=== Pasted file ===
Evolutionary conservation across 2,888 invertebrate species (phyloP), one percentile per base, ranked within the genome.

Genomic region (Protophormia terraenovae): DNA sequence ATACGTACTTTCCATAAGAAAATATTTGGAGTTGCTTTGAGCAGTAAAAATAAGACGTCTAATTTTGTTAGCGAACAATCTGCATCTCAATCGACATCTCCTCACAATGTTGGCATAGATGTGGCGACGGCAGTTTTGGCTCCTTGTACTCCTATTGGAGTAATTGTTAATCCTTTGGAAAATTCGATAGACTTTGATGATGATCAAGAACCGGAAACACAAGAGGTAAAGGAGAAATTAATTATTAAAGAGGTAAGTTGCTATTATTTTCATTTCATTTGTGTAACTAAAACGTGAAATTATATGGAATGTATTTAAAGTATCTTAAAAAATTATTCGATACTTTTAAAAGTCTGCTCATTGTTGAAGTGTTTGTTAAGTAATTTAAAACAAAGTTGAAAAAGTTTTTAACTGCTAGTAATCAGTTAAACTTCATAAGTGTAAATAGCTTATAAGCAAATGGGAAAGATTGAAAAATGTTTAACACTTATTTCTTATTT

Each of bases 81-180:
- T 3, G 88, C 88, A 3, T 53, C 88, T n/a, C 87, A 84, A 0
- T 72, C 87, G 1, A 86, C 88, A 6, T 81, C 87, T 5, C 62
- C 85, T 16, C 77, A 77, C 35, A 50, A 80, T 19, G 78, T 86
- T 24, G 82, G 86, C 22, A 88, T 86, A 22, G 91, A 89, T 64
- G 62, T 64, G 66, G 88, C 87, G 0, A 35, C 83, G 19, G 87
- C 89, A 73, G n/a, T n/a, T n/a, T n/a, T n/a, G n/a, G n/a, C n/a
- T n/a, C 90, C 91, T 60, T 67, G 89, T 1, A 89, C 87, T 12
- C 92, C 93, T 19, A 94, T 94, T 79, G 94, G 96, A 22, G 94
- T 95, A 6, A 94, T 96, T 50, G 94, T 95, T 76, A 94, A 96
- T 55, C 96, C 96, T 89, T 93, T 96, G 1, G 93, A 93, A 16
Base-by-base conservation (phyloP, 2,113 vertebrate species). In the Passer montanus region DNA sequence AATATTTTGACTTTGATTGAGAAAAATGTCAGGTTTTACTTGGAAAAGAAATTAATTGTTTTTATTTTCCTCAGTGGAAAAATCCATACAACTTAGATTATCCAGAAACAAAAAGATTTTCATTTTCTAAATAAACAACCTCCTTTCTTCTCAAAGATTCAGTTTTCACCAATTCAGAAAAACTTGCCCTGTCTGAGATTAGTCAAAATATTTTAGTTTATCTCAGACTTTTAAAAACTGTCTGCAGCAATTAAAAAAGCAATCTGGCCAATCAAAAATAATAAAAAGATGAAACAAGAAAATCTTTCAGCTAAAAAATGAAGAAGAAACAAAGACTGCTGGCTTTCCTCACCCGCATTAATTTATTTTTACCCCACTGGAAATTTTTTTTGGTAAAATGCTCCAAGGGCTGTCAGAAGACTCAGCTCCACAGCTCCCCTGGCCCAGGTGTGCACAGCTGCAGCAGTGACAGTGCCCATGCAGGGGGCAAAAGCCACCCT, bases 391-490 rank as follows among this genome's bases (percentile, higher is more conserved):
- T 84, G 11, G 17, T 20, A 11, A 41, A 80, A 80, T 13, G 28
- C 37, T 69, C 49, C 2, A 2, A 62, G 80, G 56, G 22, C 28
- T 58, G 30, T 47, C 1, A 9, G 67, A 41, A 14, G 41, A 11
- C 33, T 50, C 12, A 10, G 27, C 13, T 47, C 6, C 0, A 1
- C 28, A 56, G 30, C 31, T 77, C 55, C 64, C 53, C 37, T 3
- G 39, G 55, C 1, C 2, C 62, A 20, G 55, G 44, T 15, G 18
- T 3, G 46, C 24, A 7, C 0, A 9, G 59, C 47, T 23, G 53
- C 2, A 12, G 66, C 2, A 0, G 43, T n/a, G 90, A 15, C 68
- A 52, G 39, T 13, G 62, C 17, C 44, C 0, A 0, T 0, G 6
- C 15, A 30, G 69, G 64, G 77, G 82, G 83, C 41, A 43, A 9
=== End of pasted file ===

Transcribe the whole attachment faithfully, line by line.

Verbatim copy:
Evolutionary conservation across 2,888 invertebrate species (phyloP), one percentile per base, ranked within the genome.

Genomic region (Protophormia terraenovae): DNA sequence ATACGTACTTTCCATAAGAAAATATTTGGAGTTGCTTTGAGCAGTAAAAATAAGACGTCTAATTTTGTTAGCGAACAATCTGCATCTCAATCGACATCTCCTCACAATGTTGGCATAGATGTGGCGACGGCAGTTTTGGCTCCTTGTACTCCTATTGGAGTAATTGTTAATCCTTTGGAAAATTCGATAGACTTTGATGATGATCAAGAACCGGAAACACAAGAGGTAAAGGAGAAATTAATTATTAAAGAGGTAAGTTGCTATTATTTTCATTTCATTTGTGTAACTAAAACGTGAAATTATATGGAATGTATTTAAAGTATCTTAAAAAATTATTCGATACTTTTAAAAGTCTGCTCATTGTTGAAGTGTTTGTTAAGTAATTTAAAACAAAGTTGAAAAAGTTTTTAACTGCTAGTAATCAGTTAAACTTCATAAGTGTAAATAGCTTATAAGCAAATGGGAAAGATTGAAAAATGTTTAACACTTATTTCTTATTT

Each of bases 81-180:
- T 3, G 88, C 88, A 3, T 53, C 88, T n/a, C 87, A 84, A 0
- T 72, C 87, G 1, A 86, C 88, A 6, T 81, C 87, T 5, C 62
- C 85, T 16, C 77, A 77, C 35, A 50, A 80, T 19, G 78, T 86
- T 24, G 82, G 86, C 22, A 88, T 86, A 22, G 91, A 89, T 64
- G 62, T 64, G 66, G 88, C 87, G 0, A 35, C 83, G 19, G 87
- C 89, A 73, G n/a, T n/a, T n/a, T n/a, T n/a, G n/a, G n/a, C n/a
- T n/a, C 90, C 91, T 60, T 67, G 89, T 1, A 89, C 87, T 12
- C 92, C 93, T 19, A 94, T 94, T 79, G 94, G 96, A 22, G 94
- T 95, A 6, A 94, T 96, T 50, G 94, T 95, T 76, A 94, A 96
- T 55, C 96, C 96, T 89, T 93, T 96, G 1, G 93, A 93, A 16
Base-by-base conservation (phyloP, 2,113 vertebrate species). In the Passer montanus region DNA sequence AATATTTTGACTTTGATTGAGAAAAATGTCAGGTTTTACTTGGAAAAGAAATTAATTGTTTTTATTTTCCTCAGTGGAAAAATCCATACAACTTAGATTATCCAGAAACAAAAAGATTTTCATTTTCTAAATAAACAACCTCCTTTCTTCTCAAAGATTCAGTTTTCACCAATTCAGAAAAACTTGCCCTGTCTGAGATTAGTCAAAATATTTTAGTTTATCTCAGACTTTTAAAAACTGTCTGCAGCAATTAAAAAAGCAATCTGGCCAATCAAAAATAATAAAAAGATGAAACAAGAAAATCTTTCAGCTAAAAAATGAAGAAGAAACAAAGACTGCTGGCTTTCCTCACCCGCATTAATTTATTTTTACCCCACTGGAAATTTTTTTTGGTAAAATGCTCCAAGGGCTGTCAGAAGACTCAGCTCCACAGCTCCCCTGGCCCAGGTGTGCACAGCTGCAGCAGTGACAGTGCCCATGCAGGGGGCAAAAGCCACCCT, bases 391-490 rank as follows among this genome's bases (percentile, higher is more conserved):
- T 84, G 11, G 17, T 20, A 11, A 41, A 80, A 80, T 13, G 28
- C 37, T 69, C 49, C 2, A 2, A 62, G 80, G 56, G 22, C 28
- T 58, G 30, T 47, C 1, A 9, G 67, A 41, A 14, G 41, A 11
- C 33, T 50, C 12, A 10, G 27, C 13, T 47, C 6, C 0, A 1
- C 28, A 56, G 30, C 31, T 77, C 55, C 64, C 53, C 37, T 3
- G 39, G 55, C 1, C 2, C 62, A 20, G 55, G 44, T 15, G 18
- T 3, G 46, C 24, A 7, C 0, A 9, G 59, C 47, T 23, G 53
- C 2, A 12, G 66, C 2, A 0, G 43, T n/a, G 90, A 15, C 68
- A 52, G 39, T 13, G 62, C 17, C 44, C 0, A 0, T 0, G 6
- C 15, A 30, G 69, G 64, G 77, G 82, G 83, C 41, A 43, A 9